Wednesday, August 23, 2017

Eve Online: The (Goonswarm) Empire To Strike Back

By Bixyl Shuftan

Eve Online was once described as "Second Life's Evil Twin." While not a sandbox virtual world, players do have a lot of options in playing alone, or part of a group, to mind one's own business, or raid other players. What would be branded as "griefing" in Second Life can reap rewards here, and raiders can and will enjoy the "yummy tears" of the targets they've successfully demolished. One faction in Eve Online that's been around for years is Goonswarm. Supposedly, it was where a number of former Second Life griefers ended up when they got bored and left, heading to Eve. But it also had some men of obvious distinction, such as Vile Rat who was one of those killed in the terrorist attack on the US Embassy in Libya in 2012.

Factions often form alliances that can and will fight major wars over territory and resources, and sometimes revenge. But in early 2016 came what was billed as "The Largest PVP War in Gaming History." The biggest alliance known as The Imperium, led by the "Goonswarm Federation," threatened smaller alliances in low-security space with invasion unless they paid up protection money. But instead of giving in, some of these alliances formed a coalition and to the surprise of onlookers, the Imperium suffered a major defeat. As a result, old enemies of The Imperium "quickly came out of the woodwork," and what became known as "World War Bee" was in full gear, "with over 60,000 players around the world choosing sides." The fight has also been called "The Casino War" as the owner of an Eve gambling website began bankrolling the war effort against The Imperium. The result was a series of defeats for The Imperium as key stations were overrun and factions left it. The Imperium's strategy was to try and outlast it's enemies, then retake what they lost.

Finally on August 2, there was an announcement that The Imperium would be on the march again. And soon close to a thousand capital ships from Goonswarm moved to a strategic location close to two areas held by their enemies, sometimes called the "Moneybadger Coalition." The goal of the ships there seems to be to mainly harass the enemy for now by sending numerous lone ships to multiple hard to defend locations. "Massively" writer Brendan Drain felt, The Imperium's plan was a "highly aggressive" one, not to worry about losing the economic war, "relying instead on it's huge industrial and (cash) farming base ... to replace lost ships quickly. That sounds good in theory, but losing the (money) war on paper can give the enemy a huge morale boost and a reasonable claim to victory, even if they concede star systems and lose citadels.

The "Casino War" hasn't seen a fight yet on the scale of "The Battle of B-R5" in which over $300,000 USD worth of ships went up in flames. But in a game noted for not just massive battles, but suprpising political moves, backstabs, and drama, a lot can happen. About the only thing writer Drain felt was certain was, "with the game's largest and richest alliances involved, at the very least we can be sure that some very expensive stuff is going to explode."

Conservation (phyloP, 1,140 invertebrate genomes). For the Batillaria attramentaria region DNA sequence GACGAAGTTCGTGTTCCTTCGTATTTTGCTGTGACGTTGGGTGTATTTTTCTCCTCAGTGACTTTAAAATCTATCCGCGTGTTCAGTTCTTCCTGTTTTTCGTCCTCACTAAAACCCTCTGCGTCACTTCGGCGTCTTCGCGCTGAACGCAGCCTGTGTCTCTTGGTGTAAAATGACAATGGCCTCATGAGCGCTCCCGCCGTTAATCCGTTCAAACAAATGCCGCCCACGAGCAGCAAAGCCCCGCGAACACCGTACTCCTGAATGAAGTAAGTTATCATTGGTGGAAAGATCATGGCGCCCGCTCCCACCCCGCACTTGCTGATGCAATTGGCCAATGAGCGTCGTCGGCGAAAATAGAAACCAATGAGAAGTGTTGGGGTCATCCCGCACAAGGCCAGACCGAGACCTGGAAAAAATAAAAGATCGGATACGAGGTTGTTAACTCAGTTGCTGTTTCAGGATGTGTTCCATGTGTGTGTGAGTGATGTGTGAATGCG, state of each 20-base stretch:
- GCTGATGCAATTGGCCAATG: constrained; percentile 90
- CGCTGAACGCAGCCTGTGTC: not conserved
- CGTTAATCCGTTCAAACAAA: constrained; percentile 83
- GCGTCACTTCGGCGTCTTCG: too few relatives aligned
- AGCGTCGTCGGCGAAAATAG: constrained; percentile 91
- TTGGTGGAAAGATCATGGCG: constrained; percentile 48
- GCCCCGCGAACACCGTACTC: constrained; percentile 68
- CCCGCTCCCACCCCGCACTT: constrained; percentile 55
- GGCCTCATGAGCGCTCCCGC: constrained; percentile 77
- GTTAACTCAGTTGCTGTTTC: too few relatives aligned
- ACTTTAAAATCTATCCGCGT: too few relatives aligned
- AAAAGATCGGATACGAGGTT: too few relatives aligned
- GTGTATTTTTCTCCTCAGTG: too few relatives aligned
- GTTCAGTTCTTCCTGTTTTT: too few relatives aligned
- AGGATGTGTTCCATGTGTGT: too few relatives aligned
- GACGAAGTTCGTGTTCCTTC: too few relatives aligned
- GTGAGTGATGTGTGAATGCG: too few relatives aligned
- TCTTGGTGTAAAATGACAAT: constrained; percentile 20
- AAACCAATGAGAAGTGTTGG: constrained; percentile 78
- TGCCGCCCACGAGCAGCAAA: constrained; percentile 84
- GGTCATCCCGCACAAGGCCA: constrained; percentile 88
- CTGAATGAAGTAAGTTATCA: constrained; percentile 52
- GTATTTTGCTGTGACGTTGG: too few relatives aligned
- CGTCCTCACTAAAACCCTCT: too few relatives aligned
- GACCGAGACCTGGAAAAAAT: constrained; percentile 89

Source: Massively

Bixyl Shuftan

Monday, August 7, 2017

More on Sansar

 By Bixyl Shuftan

On Monday July 31, Linden Lab finally opened it's new virtual world of Sansar. After visiting two of it's locations, my initial impression was the place had promise, but still needed a lot of work. Afterwards, I decided to look a little more for a better overall impression.

I would visit several more locations. One was highlighted in the Sansar Atlas: "Orgin Cinema 360." A second I had heard about in preview articles, "NASA  Apollo Museum" by LOOT Interactive. Two were from Maxwell Graf, "Respite" and "Rustica," the latter which was part of a preview video. Another was "Chess" by Lillani. Two more looked like places by less experienced builders, "Driveable UFO Bumper Cars" and the "Freebies Museum." And I decided to check the place done by SL video maker Draxtor Despress, "114 Harvest," and check Luskwood once again.

Of these four, the NASA  Apollo Museum I found to be the most impressive. There was a video screen with footage about the Apollo program, a display of a Saturn V rocket lying on the floor on it's side, and a display showing the path of the astronauts of the Apollo 11 mission took. For a someone interested in the space program, this would be very cool. Another detailed place was the "Orgin Cinema 360," which was described as a former arch-villain's lair now converted to more peaceful use. The center area was a 3-D panorama movie view, and stepping out, there was a detailed circular walkway. There was one moving object, a camera, that panned around. Below me were fans that whirled around.

They looked good. But as a Second Life resident, I couldn't help but notice what they didn't have. There was no interactivity. There were seats at the Orgin Cinema, but you could not sit down. You were limited to inside the movie area and the walkway, and that was it. While there were objects in the distance, you could not get to them. Orgin Cinema also took quite a bit of time to load, much more than a normal teleport in Second Life. And while the Apollo area looked great, unlike Second Life, you couldn't click on something for more information.